I want to give a shout-out to my man Joe Bond, one of the guys handing out goggles at the event. I’ve known Joe since I was 11 or 12 years old. Somehow, I looked a whole lot worse than back then, but he still looks exactly the same. He’s like the Dorian Gray of the motocross industry. He has to have a painting of himself in his attic that is aging like crazy. I met Joe way back when I was racing 80s. I don’t remember if I met him when I was riding Yamahas out of Montclair Yamaha or Suzukis out of Suzuki Country Racing, but it was around then, and he was a dealer rep for Oakley and JT, among many others. I didn’t ask him what he’s doing now, but he’s obviously still involved with Oakley. It was cool to see him yesterday, although I think he’s like 75 now and a lot of people would guess him to be younger than me, which I don’t appreciate.
Check out this story on the Sports Illustrated website about Jimmie Johnson, including quite a bit about how motocross racing as a youngster developed his skills, attitude, work ethic, and ability to overcome fear through sheer determination, all of which he now uses to dominate in the world of NASCAR racing.
And finally, thanks for everyone in the industry who showed up to my first annual Halloween Bash here at the casa. We’re planning on doing this every year now, so make your plans now if you know me or would like to. We had a lot of family and friends show up on Halloween night but also got to see some pretty original costumes from some relatively famous racer types. It was a good time. Jake Weimerdressed as Bobby Light from Rob and Big, and Jarred Browneand Weimer’s buddy Donny Vawser from Idaho dressed as Teletubbies. Then they got on mic for karaoke and sang the Hokey Pokey, and if I were on mushrooms, I think I would’ve run screaming for my life down the street. It was bizarre. Trey Canard came as a leprechaun, which isn’t a big stretch, and Ryan Villopotoand his girlfriend Kristen came as a cowboy and a saloon girl. No one was brave enough to try to take Villopoto’s sidearm, because we were all pretty positive it was the real thing.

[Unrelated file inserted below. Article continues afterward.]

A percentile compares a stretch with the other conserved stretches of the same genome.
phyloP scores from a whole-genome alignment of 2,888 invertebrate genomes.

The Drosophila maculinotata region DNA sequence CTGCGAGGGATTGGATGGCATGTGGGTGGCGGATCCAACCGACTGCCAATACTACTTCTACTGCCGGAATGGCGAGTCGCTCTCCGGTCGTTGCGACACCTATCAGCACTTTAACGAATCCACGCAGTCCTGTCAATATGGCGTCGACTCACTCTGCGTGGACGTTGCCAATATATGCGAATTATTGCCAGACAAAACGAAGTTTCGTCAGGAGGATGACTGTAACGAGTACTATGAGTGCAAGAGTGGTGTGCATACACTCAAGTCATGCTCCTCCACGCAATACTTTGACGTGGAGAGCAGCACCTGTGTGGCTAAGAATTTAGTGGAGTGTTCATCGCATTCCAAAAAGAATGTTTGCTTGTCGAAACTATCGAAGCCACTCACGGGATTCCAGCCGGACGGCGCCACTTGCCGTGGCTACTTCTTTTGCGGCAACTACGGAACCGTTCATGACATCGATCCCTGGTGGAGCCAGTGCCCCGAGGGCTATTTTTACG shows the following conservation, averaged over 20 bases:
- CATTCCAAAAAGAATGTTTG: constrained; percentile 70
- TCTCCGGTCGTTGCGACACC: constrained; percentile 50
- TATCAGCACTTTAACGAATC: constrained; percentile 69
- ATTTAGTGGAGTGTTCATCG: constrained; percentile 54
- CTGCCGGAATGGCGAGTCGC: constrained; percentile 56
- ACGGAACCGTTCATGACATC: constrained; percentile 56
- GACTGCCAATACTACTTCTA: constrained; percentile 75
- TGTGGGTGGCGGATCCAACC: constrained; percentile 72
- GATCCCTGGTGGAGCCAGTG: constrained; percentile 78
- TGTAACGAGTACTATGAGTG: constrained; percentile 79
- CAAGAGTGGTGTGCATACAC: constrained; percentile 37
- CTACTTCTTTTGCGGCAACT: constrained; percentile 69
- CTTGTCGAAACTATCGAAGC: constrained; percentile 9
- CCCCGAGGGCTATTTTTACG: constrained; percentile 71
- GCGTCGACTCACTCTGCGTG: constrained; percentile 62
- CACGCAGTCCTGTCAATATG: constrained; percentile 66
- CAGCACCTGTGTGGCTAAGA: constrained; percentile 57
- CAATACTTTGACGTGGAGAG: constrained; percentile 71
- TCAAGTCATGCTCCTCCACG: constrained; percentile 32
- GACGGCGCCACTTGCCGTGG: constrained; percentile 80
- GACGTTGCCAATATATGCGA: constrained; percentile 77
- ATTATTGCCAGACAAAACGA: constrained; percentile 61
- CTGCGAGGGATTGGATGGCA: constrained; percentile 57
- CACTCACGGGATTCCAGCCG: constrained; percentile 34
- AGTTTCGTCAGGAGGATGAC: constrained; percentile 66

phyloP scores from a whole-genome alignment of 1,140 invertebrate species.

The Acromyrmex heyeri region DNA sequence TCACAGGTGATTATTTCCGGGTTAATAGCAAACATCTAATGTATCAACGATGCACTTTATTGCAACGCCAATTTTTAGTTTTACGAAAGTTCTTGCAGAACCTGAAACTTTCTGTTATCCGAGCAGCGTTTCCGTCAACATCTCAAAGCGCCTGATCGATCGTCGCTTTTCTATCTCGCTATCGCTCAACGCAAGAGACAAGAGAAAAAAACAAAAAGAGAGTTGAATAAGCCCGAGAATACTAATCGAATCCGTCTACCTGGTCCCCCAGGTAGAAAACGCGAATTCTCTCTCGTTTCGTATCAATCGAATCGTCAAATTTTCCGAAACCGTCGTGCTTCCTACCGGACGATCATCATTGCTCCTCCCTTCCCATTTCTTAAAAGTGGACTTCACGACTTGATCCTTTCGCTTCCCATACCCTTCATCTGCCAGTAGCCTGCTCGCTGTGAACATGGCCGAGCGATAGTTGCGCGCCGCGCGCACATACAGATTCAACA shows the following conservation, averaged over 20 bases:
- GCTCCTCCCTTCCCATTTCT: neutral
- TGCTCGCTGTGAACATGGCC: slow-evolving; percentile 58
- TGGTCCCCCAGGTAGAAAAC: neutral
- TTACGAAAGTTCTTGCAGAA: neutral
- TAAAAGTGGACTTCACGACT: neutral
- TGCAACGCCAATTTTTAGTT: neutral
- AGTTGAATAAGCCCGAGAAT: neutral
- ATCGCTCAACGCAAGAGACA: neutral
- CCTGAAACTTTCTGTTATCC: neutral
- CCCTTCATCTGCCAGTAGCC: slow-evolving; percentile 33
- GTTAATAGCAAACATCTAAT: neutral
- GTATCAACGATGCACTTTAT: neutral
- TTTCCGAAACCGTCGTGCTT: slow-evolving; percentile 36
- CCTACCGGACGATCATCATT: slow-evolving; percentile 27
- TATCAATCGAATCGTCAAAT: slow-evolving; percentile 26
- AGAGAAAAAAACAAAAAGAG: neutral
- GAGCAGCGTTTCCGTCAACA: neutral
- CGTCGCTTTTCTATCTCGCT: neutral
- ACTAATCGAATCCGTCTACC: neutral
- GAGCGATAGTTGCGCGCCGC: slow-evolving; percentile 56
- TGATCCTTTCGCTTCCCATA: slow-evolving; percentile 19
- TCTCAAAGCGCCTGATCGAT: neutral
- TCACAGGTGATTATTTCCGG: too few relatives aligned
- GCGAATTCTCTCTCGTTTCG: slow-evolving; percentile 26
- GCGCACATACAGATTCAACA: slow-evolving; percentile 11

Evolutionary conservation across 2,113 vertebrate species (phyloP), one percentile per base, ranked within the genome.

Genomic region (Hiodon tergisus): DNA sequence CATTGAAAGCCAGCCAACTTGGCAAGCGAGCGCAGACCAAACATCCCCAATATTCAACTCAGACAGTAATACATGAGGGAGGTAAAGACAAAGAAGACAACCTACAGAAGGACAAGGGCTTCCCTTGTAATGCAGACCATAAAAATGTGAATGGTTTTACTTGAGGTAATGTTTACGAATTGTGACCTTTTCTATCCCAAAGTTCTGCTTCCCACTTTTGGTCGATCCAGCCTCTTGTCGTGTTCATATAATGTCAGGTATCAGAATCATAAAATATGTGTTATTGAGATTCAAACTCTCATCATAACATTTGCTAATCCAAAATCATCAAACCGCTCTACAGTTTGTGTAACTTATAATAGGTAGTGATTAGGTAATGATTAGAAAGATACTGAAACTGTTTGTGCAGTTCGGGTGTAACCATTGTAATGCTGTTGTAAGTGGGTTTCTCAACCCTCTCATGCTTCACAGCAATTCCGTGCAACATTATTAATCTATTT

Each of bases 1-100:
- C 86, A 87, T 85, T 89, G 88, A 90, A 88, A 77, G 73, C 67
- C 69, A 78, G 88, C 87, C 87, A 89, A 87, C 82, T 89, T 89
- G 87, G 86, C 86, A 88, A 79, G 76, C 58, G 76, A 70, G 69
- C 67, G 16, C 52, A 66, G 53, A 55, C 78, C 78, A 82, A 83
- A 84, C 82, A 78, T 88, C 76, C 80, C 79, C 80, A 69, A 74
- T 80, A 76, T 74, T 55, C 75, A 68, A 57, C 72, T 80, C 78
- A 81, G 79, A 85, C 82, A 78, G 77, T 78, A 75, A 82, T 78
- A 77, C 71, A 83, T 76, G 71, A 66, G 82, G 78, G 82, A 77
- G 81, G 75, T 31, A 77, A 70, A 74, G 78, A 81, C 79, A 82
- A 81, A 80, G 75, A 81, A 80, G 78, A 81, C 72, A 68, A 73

But where it gets funny is that my wife, Erica, made awards to give out: Sexiest Costume, Best Couple, Funniest, Most Original, Scariest, and Best Overall. They were voted on by the people at the party, and my wife, who dressed as Elvira (thus fulfilling a fantasy I’ve been carrying around since I was like 7) tied for “scariest,” but the tie went to the guests, and the Scariest Costume award went to the Teletubbies. So it wasn’t just me. Then RV and Kristen won for Best Couple, and my sister won for Most Original (she was poor white trash). But the rest of the awards were swept by the Canard clan, as Trey won for Funniest, the wife of his mechanic Brent Presnell won for Sexiest (she dressed as Lady Gaga), and Brent himself won the best overall costume, as he dressed as Jackie Moon from the movie Semi-Pro. See you guys next year, and hopefully for many more.
Finally, here’s David Pingree.